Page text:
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Where, Oh Where Has the Toilet Paper Gone? 

A local therapist weighs in on how to reduce unnecessary panic while focusing on preparedness

At this point we’ve probably all seen the hilarious “Panic at the Costco” meme that’s been circling the internet for the past few days. Nice one, guys. As the old quip goes, “It’s funny because it’s true.” People have been panic-buying toilet paper in bulk for days now, leaving grocery store shelves completely bare and further contributing to the dystopian, post-apocalyptic atmosphere that has been driving our society into a foraging frenzy.

According to Randy Wild of Bend Counseling & Biofeedback, this widespread state of anxiety is directly linked to future-based fear.

“People are experiencing fear about what’s going to happen next,” said the licensed therapist, who has been working in the field of anxiety-related mental health conditions for 17 years. “Anxiety is precipitory. Those experiencing anxiety are focusing on the ‘what if’s,’ and worrying about what could potentially happen next.

“If someone is experiencing anxiety about the current circumstances, I would suggest that they ask themselves a simple question. ‘Right now, am I safe?’ Right now, am I healthy?’ Come back to the present moment, get away from future-based focuses. If the answer is yes, I would suggest focusing on how to stay healthy.”

Wild explained that when we feel panicked, the survival part of the brain kicks into high gear. “The limbic system takes over, the part of the brain that revolves around survival. The most intelligent part of the brain - the part allows us to process information and react accordingly - this part shuts off. In this dysregulated state our IQ drops dramatically and our creativity levels decrease.” 

click to enlarge TPocalypse is very real and very weird. Are we okay? - CAYLA CLARK
  • Cayla Clark
  • TPocalypse is very real and very weird. Are we okay?

Perhaps this is why we’ve been compulsively stockpiling Purell and canned tuna fish, despite the authoritative assurances that doing so is pretty far from necessary.

“When we become anxious, we need to do what we can to get the cortex involved,” explained Wild. “The cortex is the part of the brain that helps us with critical thinking; helps us plan. One of the best things to do when you’re in a state of panic is move the body. Don’t let the stress hormones build up. Go for a walk around the block and ask yourself, ‘Am I safe NOW?’ Bring yourself back to the present moment. Another great tool is focusing on the breath. When people are anxious they experience changed breath, breaths are longer coming in and shorter coming out. Change your breathing by breathing in for two counts and out for six counts. The goal is to calm the central nervous system and move back into the cortex by being aware of your breath and your present state of being.”

Did I leave Bend as soon as a localized case was announced to hole-up in an isolated cabin deep in the woods of La Pine? Yes. Is it because I’m panicked? No. Slightly neurotic, maybe, but not panicked. It’s because my roommate had a cough and a fever, and I’m taking every necessary precaution to keep myself and others safe. Even though I’m a healthy individual with a strong immune system, the chances of me infecting someone else if I were to contract the virus are high.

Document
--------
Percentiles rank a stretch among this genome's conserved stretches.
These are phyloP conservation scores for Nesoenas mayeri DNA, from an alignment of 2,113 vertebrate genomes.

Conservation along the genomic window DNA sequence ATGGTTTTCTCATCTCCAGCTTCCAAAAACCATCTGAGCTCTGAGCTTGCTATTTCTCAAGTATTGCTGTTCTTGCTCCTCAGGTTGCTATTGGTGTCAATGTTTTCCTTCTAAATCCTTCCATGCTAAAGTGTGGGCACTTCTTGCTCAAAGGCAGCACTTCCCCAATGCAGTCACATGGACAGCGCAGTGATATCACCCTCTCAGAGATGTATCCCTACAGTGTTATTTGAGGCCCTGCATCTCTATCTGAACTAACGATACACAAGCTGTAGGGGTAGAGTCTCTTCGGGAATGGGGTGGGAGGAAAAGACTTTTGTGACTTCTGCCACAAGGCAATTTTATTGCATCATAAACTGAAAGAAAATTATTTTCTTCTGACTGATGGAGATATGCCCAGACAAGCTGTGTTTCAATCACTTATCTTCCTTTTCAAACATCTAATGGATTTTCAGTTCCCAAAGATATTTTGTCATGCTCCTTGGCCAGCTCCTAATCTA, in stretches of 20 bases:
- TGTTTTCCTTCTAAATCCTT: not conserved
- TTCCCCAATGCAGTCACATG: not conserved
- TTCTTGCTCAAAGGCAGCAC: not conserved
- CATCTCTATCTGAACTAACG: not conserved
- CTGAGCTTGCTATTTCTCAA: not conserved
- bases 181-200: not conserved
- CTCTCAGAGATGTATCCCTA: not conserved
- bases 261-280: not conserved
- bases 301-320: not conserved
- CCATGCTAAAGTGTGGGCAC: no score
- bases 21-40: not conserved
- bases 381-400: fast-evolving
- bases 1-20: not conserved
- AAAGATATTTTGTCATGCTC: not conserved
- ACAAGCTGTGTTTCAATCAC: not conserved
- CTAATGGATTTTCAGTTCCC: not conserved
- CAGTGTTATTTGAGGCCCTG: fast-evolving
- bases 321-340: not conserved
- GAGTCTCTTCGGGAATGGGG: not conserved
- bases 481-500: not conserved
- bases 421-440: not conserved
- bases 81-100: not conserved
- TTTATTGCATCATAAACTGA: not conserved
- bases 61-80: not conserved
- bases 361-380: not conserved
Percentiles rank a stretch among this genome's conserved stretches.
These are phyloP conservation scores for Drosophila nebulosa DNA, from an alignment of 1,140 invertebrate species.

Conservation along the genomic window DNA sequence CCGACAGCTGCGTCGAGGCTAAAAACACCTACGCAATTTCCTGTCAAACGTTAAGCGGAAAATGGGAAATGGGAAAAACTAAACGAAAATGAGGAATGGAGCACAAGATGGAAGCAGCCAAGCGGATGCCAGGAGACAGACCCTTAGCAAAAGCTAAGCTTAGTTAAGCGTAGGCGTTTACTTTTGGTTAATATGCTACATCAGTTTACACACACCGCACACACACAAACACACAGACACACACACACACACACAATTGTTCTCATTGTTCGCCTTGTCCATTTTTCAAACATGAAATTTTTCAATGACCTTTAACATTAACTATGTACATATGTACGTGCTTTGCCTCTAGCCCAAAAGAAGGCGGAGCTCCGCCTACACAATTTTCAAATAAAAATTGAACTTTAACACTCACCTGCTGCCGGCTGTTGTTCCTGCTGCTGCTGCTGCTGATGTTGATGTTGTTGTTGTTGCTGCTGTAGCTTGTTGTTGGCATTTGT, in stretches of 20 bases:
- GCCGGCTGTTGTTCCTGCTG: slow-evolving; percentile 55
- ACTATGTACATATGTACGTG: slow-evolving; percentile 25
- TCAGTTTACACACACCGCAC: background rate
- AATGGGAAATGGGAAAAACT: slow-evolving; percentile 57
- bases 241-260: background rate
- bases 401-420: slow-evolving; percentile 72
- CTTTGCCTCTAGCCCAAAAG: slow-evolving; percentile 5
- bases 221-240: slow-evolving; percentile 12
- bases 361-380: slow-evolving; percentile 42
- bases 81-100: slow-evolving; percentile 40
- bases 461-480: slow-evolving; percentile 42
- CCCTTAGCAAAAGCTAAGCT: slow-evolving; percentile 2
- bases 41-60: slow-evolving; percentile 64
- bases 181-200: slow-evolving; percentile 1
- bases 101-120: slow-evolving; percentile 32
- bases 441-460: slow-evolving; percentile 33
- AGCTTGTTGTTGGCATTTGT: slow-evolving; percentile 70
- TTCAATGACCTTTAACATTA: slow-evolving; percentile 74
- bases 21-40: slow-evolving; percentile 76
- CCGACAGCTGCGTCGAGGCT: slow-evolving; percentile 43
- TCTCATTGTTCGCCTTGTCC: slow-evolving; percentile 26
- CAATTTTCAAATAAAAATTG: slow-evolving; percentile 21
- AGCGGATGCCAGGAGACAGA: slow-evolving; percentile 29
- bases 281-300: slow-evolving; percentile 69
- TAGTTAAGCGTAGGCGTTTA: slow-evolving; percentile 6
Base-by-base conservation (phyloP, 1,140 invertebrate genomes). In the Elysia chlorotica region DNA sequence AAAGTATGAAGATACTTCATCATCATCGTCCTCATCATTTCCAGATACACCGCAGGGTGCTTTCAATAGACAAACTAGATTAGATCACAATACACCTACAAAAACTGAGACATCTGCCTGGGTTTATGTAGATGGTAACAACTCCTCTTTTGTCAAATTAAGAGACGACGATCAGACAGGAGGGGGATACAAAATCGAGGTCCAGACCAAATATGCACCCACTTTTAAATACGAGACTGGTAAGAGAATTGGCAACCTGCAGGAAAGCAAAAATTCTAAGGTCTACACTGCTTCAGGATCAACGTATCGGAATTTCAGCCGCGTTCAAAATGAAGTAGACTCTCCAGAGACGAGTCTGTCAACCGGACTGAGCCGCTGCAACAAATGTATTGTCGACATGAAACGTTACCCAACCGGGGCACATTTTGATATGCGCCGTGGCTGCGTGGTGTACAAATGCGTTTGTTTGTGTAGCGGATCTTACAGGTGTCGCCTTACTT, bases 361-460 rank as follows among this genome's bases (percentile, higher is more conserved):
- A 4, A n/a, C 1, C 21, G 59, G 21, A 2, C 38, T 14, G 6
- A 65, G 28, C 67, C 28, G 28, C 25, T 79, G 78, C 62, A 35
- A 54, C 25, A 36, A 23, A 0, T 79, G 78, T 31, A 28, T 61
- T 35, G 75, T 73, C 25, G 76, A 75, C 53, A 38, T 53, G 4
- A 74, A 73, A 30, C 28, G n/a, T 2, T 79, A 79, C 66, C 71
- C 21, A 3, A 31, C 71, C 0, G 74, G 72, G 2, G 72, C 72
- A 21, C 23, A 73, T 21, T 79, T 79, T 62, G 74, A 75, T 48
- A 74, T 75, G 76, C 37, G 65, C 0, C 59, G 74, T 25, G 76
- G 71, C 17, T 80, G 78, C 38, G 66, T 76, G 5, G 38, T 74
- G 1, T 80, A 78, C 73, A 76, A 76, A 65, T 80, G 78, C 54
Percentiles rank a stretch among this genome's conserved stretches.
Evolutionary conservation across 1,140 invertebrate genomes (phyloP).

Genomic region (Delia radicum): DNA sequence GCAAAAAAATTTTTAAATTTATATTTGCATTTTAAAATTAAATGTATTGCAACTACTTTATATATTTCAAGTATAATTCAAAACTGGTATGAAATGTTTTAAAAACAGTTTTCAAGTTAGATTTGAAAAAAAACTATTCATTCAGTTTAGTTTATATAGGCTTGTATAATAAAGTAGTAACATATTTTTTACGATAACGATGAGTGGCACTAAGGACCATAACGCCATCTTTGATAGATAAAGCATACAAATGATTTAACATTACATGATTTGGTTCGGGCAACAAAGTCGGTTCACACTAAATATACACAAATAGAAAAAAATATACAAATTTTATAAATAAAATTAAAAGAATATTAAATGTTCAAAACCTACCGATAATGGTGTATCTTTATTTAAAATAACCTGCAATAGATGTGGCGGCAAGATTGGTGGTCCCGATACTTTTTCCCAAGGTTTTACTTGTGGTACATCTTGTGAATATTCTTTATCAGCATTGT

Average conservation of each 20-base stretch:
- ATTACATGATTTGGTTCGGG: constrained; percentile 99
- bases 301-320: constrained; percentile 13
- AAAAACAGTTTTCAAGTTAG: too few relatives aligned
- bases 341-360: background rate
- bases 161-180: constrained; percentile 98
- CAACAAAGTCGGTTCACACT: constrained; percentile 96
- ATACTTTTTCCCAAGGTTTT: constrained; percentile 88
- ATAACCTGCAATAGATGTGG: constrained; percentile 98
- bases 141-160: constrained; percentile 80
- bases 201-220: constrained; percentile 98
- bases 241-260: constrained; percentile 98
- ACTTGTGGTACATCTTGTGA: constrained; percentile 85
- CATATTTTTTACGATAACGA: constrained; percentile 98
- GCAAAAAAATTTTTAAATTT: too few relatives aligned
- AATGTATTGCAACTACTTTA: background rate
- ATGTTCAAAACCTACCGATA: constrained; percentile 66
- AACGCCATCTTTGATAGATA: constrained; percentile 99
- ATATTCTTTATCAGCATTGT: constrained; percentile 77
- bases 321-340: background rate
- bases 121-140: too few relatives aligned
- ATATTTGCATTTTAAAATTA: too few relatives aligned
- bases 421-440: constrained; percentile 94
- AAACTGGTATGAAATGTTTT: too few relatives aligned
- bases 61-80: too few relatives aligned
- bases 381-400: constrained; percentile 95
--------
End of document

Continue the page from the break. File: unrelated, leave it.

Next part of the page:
It isn’t about me. It’s about protecting the elderly and those with weakened immune systems, who would likely suffer immensely if they were to be exposed.

click to enlarge Don't panic, but do exercise extreme caution - this is not a test. - PIXABAY
  • Pixabay
  • Don't panic, but do exercise extreme caution - this is not a test.
"Don’t panic" does not mean the same thing as "don’t care." Take the necessary precautions: stay home if you’re feeling unwell, wash your hands more than normal, stay away from large crowds, stock up on enough food for a couple of weeks just in case (notice that "buy Costco out of all paper products" did not make the list). Perhaps most importantly - and as suggested by Wild - check your sources.

“There’s a lot of inaccurate information circulating,” he said. “Employ critical thinking. Ask yourself, ‘What are my sources?’ There are fear mongers out there, people trying to induce fear and panic. You know the old saying, ‘If it bleeds, it leads.’ Make sure that your sources are accurate.”

More about COVID-19

A state of emergency has been declared by the City of Bend, Deschutes County, State of Oregon and the United States in response to the coronavirus.

The first presumed case of COVID-19 in Deschutes County was reported March 11 by Deschutes County Public Health. As of March 13, there are 30 confirmed cases in Oregon across nine counties. Starting Monday, all schools across Oregon will close through the end of the month.

Stay up to date with all the latest coronavirus news in Central Oregon at the Source’s “Coronavirus HQ” page.

The Source is maintaining an active, growing list of event cancellations in Central Oregon. Check out our event cancellations in Central Oregon page, and email calendar@bendsource.com with updated event information.

About The Author

Cayla Clark

Cayla graduated from UCLA with a degree in playwriting, soon after realizing that playwriting is not a viable career option. Fortunately, this led her to journalism, and she is thrilled to be part of such a unique and fun-loving team. Upcoming local events? Send them her way!
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